- Tips for Talking with and Helping Children and Youth Cope after a Disaster or Traumatic Events from SAMHSA (Substance Abuse and Mental Health Administration)
Saturday, April 13, 2013
Saturday, March 23, 2013
In a few short months, our oldest will be at college. The memories of those ordinary days sustain me now as I prepare for the imminent separation. So if your child asks you to play this morning, please ignore the phone and the to-do list, get on the ground and enter his/her world for a while. Those are the moments I cherish as I wait for the thud upstairs to signal that the teenagers are up~
Wednesday, March 6, 2013
I love the LED lamp design challenge at Nueva School in Hillsborough, California described in What Does ‘Design Thinking’ Look Like in School? | MindShift. I have wondered about asking students to observe and identify social problems in school and help craft solutions for them. We need better problem identifiers and solvers to run this world when we are old!
Tuesday, February 26, 2013
We don't teach programming at our elementary school yet. I hope we do someday. Being able to break down thought processes and manipulate the pieces is crucial for problem solving, project managing, etc. I remember my daughter learning a little HTML because she wanted to design something on NeoPets; that hobby developed her thinking and enhanced her confidence. Wouldn't it be great if we could expose our children to a little computational thinking? Any good April vacation or summer camps out there?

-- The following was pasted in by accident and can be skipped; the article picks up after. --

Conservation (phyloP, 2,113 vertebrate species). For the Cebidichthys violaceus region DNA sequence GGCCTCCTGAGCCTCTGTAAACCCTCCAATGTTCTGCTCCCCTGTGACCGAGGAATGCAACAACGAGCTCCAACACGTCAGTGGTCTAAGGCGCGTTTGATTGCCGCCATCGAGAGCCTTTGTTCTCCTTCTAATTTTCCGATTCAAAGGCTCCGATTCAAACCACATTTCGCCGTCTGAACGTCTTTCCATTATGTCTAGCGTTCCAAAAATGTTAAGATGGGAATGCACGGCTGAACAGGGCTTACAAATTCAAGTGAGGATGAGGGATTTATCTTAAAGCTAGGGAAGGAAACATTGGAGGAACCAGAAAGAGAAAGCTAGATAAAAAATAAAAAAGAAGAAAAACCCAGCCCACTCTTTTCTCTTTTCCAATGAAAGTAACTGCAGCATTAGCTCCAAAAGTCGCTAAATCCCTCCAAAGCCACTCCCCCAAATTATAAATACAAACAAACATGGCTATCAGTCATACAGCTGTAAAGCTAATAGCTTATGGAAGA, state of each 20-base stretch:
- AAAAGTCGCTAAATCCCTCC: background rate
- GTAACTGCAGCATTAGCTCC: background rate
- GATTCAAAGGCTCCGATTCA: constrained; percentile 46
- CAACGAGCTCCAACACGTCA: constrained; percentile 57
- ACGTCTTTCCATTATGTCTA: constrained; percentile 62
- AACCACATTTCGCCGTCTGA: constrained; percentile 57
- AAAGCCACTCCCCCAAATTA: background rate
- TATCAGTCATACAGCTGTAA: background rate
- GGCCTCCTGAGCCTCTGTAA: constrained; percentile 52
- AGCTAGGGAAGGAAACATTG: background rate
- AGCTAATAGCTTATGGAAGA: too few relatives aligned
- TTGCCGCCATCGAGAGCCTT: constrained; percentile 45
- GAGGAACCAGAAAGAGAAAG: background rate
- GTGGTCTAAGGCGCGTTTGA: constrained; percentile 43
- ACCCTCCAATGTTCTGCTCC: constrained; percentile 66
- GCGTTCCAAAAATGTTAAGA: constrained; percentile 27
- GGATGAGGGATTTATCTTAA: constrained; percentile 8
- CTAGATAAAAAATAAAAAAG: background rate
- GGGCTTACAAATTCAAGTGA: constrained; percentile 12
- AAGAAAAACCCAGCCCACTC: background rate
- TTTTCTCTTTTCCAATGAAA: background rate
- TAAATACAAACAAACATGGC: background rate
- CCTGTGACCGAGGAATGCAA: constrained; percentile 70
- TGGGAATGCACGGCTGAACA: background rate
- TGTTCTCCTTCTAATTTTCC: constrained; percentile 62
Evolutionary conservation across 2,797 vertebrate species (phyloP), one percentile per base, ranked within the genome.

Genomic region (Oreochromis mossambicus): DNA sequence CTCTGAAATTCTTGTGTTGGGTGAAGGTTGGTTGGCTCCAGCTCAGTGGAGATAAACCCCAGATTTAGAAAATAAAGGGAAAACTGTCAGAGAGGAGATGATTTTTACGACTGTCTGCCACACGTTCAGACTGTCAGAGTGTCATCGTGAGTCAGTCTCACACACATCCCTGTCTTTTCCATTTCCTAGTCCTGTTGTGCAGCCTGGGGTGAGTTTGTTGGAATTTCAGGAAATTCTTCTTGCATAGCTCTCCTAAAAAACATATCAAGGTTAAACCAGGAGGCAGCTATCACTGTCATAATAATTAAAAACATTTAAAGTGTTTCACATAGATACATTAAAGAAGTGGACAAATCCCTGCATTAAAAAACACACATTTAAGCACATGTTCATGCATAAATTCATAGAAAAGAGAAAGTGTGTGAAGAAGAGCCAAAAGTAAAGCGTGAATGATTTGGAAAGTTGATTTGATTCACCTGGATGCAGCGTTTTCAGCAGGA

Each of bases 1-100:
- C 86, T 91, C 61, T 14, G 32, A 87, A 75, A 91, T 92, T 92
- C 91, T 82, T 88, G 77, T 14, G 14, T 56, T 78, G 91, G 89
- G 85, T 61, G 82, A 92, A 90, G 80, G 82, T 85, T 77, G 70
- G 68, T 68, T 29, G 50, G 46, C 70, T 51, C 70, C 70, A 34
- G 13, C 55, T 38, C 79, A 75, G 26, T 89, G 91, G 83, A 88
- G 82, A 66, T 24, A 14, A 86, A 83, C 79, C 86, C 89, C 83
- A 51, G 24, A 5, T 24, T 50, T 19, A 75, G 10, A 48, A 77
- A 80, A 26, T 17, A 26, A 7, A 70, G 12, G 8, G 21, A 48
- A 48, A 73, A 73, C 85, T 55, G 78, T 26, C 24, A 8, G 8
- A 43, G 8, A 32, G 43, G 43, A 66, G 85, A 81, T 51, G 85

Thursday, February 14, 2013
Saturday, February 9, 2013
Parenting.com's recommendations for books about love. Books About Love – Childrens Books - Parenting.com. Velveteen Rabbit is a favorite for our family. So is this one even though it did not make the list. This book does a good job of honoring the boy for who he is and showing the narrator's unconditional love. If we wish to be able to influence our children, to guide them through life, unconditional love is the link that will enable us to do just that.
Monday, February 4, 2013
It did get me thinking though about advise for our daughters. Perhaps they should do projects with their significant others before making any permanent decisions, you know, just to see if they work well together. Projects seem to be what people do so much of nowadays. We could administer the Myers-Briggs or the Compass Protocol to assess the match in their personalities or work approaches. Or they could each marry her best friend and figure it out from there. After all, if we knew too much about each other, or if we knew too much of what was to come, perhaps very few would take the leap.
As we approach Valentine's Day, let's celebrate the leaps of faith (or hope) many have taken. Let's also remember that a marriage is about two people finding their way through projects, sometimes parenting, and almost always painful times. As a wise woman (a lovely Mrs. Tapia) once told me, when the children are launched, only the two of us will remain. Let's always be building our marriages with that in mind.
Parents and guardians sometimes asks about finding "good" clinicians for their children. In the February 4th, 2013 Boston Globe Article "Finding the best therapist can be confusing", Patricia Wen explains the reality of looking for the right counselor. In summary - it is advisable to always start with the primary care physician, to rule out any medical issues which may be related to the concerns. Determining what the family's insurance will pay for is also important. Sometimes, it takes calling a few names down the list before a family will find someone who has an opening for a new client. But perhaps the most important piece of the puzzle is whether the child and his/her family connect with the clinician. I often explain to families that just because one counselor is very effective with a particular child, it does not guarantee that (s)he is a good match for theirs.
Caregivers: Who they are and what they do" is super informative. Please take the time to read both! Thank you Ms. Wen!